The Mad Max franchise returns to the silver screens after almost two decades of the last movie Mad Max: Beyond Thunderdome. A creation of mastermind director George Miller, the Mad Max series received rave reviews and critical acclaim since the first movie was released in 1979. Mad Max 2: Road Warrior then followed in 1981. The original Mad Max was played by Mel Gibson and the plot revolves around a post apocalyptic scenario, set in a deserted landscape, called The Wastelands. The first movie introduced Max as an officer in the Main Force Patrol of the Australian Outback. Max, in his pursuit to maintain law and order, loses his child and best friend. Bereaved and angry, he sets about destroying evil in the wastelands.
The vehicles of Mad Max: Fury Road offer a post-apocalyptic view of vehicles that favours lashed together steel and real stunts to exotic materials and computer graphics. TThe vehicles of Mad Max: Fury Road offer a post-apocalyptic view of vehicles that favours lashed together steel and real stunts to exotic materials and computer graphics. TThe vehicles of Mad Max: Fury Road offer a post-apocalyptic view of vehicles that favours lashed together steel and real stunts to exotic materials and computer graphics
Now, after quite a long hiatus, George Miller will release the fourth instalment, Mad Max: Fury Road on May 15, 2015. Starring Tom Hardy as Max Rockatansky and Charlize Theron as Imperator Furiosa, the new movie delves deeper into the mystique of The Wastelands. Where paucity is the definition of life and the fight for survival would make Darwin proud.
The protagonists are to the plot. As are the vehicles to the movie. The cars, trucks and motorcycles shown on screen are all sans any techno wizardry. According to the film's premise, 45 years post the fall of the world, the bits and pieces of auto components that remain are the one's machined out of steel and not carbon fibre or other exotic stuff... The vehicles are built by salvaging the remains and fusing them together in adherence to the norm of The Wasteland, function over form.
Mad Max's car is the V8 Interceptor based on the 1979 XB Ford Falcon. The Interceptor suffers a cruel fate in the beginning of the movie, only to be resurrected in the latter stages in a more evolved form. The second lead vehicle is that of Charlize Theron. Dubbed the War Rig, the vehicle is an amalgamation of a Tatra Truck, a Chevrolet Fleetmaster and Volkswagen Beetle bodyshells. This six wheel drive, eighteen wheeler is powered by two V8 engines, end to end. The interior has spaces to hold concealed weapons. The War Rig also hauls the five escapee, wives of the villain, Immortan Joe.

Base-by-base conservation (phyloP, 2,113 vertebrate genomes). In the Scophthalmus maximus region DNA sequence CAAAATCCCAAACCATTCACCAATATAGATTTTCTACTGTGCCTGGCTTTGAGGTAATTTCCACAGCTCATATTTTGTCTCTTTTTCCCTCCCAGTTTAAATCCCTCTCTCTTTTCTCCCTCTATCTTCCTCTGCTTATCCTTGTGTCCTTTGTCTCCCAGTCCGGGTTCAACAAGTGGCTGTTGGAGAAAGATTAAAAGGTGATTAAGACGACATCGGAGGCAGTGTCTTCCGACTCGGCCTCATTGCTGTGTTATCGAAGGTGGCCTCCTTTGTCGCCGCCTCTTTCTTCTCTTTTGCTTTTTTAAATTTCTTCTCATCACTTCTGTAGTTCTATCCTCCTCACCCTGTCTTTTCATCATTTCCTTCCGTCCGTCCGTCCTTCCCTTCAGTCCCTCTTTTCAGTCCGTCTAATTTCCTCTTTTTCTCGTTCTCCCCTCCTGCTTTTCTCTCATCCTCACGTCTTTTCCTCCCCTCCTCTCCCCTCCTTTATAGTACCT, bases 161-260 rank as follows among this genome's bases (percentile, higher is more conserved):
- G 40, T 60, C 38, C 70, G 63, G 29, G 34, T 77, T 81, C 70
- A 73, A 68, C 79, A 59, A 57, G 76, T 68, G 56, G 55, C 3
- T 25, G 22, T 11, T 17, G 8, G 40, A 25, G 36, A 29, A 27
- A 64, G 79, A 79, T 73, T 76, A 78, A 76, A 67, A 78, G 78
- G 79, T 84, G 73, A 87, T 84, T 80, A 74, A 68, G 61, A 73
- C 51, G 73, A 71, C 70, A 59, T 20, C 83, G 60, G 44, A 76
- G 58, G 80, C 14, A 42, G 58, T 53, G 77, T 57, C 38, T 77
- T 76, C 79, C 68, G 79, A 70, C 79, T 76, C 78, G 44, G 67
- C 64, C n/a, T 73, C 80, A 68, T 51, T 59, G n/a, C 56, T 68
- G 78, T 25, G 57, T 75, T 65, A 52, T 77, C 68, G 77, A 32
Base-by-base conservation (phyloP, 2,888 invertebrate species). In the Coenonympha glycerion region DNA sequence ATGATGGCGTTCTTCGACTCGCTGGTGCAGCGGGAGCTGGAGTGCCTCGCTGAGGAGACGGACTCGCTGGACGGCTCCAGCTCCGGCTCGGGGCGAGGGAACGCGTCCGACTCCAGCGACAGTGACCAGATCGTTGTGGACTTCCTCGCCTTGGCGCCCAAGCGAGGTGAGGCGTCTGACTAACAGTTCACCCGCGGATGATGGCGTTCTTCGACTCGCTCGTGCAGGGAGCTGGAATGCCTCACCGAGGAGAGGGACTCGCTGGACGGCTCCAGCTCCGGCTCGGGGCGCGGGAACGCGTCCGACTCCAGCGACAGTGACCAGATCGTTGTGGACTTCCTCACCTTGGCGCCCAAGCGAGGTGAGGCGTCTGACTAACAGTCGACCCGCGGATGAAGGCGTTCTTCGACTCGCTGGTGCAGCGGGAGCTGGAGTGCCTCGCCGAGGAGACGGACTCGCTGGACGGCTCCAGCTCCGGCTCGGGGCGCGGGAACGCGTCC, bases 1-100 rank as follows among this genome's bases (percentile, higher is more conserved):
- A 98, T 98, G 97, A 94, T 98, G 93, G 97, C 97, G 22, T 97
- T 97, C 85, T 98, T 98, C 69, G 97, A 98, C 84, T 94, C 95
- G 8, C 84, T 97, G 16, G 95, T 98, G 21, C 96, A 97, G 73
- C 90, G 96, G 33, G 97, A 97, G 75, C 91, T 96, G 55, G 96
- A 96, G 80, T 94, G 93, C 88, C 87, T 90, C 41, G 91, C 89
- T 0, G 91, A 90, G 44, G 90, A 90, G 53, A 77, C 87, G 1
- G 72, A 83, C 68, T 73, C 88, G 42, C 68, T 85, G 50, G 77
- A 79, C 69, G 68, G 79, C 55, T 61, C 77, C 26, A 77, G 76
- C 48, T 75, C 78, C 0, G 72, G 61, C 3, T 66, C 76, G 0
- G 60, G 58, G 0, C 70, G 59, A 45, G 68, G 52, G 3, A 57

The baddy drives the Gigahorse. Menacing and brutal, the antagonist's prime steed is characterised with his signature motif. Two, 1969 Cadillac Devilles are fused, then split, widened and mounted atop one another, replete with jacked up tailfins. To ensure that the intended mayhem is portrayed accurately, the Gigahorse is powered by a W16 engine that was made by combining two V8s. There are double rear wheels that are two-metre high and the weaponry includes whaler's harpoons and a flamethrower.
Motorcycles also populate the Wastelandscape and are characteristic to the tribes that they belong to. The Vuvalini, for example, is a tribe of all-female riders that ride motorcycles, kitted to take on the rough and tumble of the desert. The motorcycles include a Yamaha R1 - Extended swingarm, Yamaha XT 660, Royal Enfield bike and sidecar, 1995 BMW R1100GS, Honda GL 1200, and a 1976 BMW R100. The Rock Rider gang, on the other hand, rides extended wheelbase trail bikes such as Gas 300, 2009 Yamaha YZ 450F and Yamaha's XT 660 Tenere. The motorcycles are better suited to the topography of the Canyon Pass, where the gang prowls.
In addition to these, there are Buggies, Fire Cars, Salvage Vehicles, a dreadful excavator and many more. Collin Gibson, the production designer, said that each vehicle is a character that is built for a purpose. The vehicles were designed to grapple with the harsh Namibian desert, the location of the shoot. As he articulates, We design to the story and react to the reality, and each adds truth to the other. Technically, the desert terrain and climate made for logistical problems such as overheating, wear on suspension, clogged aspirators, etc. However, those very antagonisms added to the beauty and sheer physics of the action with swirling dust, spat sand and airborne vehicles."
The highlight of the Mad Max movie's has always been the realism in its stunts. Staying true to this ideology, Mad Max: Fury Road's stunts are executed without the intervention of a computer keyboard.
Images: Warner Bros Pictures